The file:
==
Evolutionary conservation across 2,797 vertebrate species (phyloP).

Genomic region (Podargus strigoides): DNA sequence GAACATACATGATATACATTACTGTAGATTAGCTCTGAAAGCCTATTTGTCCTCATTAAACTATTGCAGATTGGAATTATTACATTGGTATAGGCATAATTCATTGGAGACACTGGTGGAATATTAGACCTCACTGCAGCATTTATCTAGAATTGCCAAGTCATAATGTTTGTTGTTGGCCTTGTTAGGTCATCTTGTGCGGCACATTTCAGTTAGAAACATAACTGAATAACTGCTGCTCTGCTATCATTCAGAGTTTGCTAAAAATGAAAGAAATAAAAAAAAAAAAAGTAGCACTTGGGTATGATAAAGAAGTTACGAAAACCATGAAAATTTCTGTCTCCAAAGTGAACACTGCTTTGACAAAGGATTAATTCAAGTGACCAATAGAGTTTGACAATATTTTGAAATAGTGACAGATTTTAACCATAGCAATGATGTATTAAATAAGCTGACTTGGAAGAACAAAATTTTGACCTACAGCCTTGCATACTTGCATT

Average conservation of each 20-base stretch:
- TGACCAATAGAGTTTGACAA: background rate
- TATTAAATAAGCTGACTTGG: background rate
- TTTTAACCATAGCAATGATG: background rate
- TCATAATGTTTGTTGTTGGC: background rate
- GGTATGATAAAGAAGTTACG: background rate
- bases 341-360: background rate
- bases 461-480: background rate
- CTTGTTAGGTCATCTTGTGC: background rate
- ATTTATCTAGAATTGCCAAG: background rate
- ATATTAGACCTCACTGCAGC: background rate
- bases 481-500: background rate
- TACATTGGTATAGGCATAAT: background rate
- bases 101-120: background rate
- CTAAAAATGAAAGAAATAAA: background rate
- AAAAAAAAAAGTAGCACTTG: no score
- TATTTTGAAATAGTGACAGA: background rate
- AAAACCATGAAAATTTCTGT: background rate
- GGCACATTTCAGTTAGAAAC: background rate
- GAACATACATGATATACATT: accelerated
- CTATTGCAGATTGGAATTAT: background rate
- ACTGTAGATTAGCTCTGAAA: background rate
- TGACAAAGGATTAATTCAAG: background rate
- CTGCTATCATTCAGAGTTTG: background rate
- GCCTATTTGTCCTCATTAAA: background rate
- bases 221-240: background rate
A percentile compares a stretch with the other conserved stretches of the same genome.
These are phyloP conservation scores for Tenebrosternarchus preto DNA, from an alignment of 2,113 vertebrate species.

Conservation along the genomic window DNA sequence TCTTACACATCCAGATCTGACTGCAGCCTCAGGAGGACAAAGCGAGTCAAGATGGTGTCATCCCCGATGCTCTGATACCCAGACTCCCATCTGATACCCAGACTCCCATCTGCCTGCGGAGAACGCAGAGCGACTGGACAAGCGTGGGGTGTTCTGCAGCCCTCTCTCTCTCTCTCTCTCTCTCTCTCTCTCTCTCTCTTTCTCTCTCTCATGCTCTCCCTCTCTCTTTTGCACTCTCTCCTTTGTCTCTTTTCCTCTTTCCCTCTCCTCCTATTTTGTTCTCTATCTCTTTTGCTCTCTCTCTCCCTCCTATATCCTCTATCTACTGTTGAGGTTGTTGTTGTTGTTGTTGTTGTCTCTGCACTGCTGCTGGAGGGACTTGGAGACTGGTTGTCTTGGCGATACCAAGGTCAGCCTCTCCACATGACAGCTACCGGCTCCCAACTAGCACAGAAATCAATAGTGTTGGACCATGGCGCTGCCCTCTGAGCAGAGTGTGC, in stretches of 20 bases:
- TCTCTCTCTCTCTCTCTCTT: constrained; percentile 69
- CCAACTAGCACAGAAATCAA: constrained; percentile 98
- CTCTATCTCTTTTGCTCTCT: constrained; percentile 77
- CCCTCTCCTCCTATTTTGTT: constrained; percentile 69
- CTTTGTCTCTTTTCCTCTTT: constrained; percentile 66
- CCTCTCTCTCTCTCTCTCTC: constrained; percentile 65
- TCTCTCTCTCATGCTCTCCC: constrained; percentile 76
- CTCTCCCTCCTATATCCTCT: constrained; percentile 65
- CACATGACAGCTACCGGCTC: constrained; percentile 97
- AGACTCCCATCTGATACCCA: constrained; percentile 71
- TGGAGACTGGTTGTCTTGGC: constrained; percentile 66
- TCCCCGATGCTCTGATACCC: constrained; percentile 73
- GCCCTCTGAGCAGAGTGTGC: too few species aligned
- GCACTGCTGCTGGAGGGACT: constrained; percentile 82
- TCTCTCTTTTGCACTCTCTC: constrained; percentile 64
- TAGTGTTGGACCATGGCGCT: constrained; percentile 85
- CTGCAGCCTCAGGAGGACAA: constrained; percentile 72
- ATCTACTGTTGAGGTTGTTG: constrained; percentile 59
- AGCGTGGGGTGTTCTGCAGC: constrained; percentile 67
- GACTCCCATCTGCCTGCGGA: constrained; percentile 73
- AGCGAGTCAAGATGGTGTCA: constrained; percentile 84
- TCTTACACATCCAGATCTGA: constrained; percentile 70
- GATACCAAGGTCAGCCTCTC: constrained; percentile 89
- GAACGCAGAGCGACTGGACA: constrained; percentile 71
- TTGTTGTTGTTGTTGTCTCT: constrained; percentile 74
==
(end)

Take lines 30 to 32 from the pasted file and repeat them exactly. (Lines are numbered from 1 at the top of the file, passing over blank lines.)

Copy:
These are phyloP conservation scores for Tenebrosternarchus preto DNA, from an alignment of 2,113 vertebrate species.

Conservation along the genomic window DNA sequence TCTTACACATCCAGATCTGACTGCAGCCTCAGGAGGACAAAGCGAGTCAAGATGGTGTCATCCCCGATGCTCTGATACCCAGACTCCCATCTGATACCCAGACTCCCATCTGCCTGCGGAGAACGCAGAGCGACTGGACAAGCGTGGGGTGTTCTGCAGCCCTCTCTCTCTCTCTCTCTCTCTCTCTCTCTCTCTCTCTTTCTCTCTCTCATGCTCTCCCTCTCTCTTTTGCACTCTCTCCTTTGTCTCTTTTCCTCTTTCCCTCTCCTCCTATTTTGTTCTCTATCTCTTTTGCTCTCTCTCTCCCTCCTATATCCTCTATCTACTGTTGAGGTTGTTGTTGTTGTTGTTGTTGTCTCTGCACTGCTGCTGGAGGGACTTGGAGACTGGTTGTCTTGGCGATACCAAGGTCAGCCTCTCCACATGACAGCTACCGGCTCCCAACTAGCACAGAAATCAATAGTGTTGGACCATGGCGCTGCCCTCTGAGCAGAGTGTGC, in stretches of 20 bases:
- TCTCTCTCTCTCTCTCTCTT: constrained; percentile 69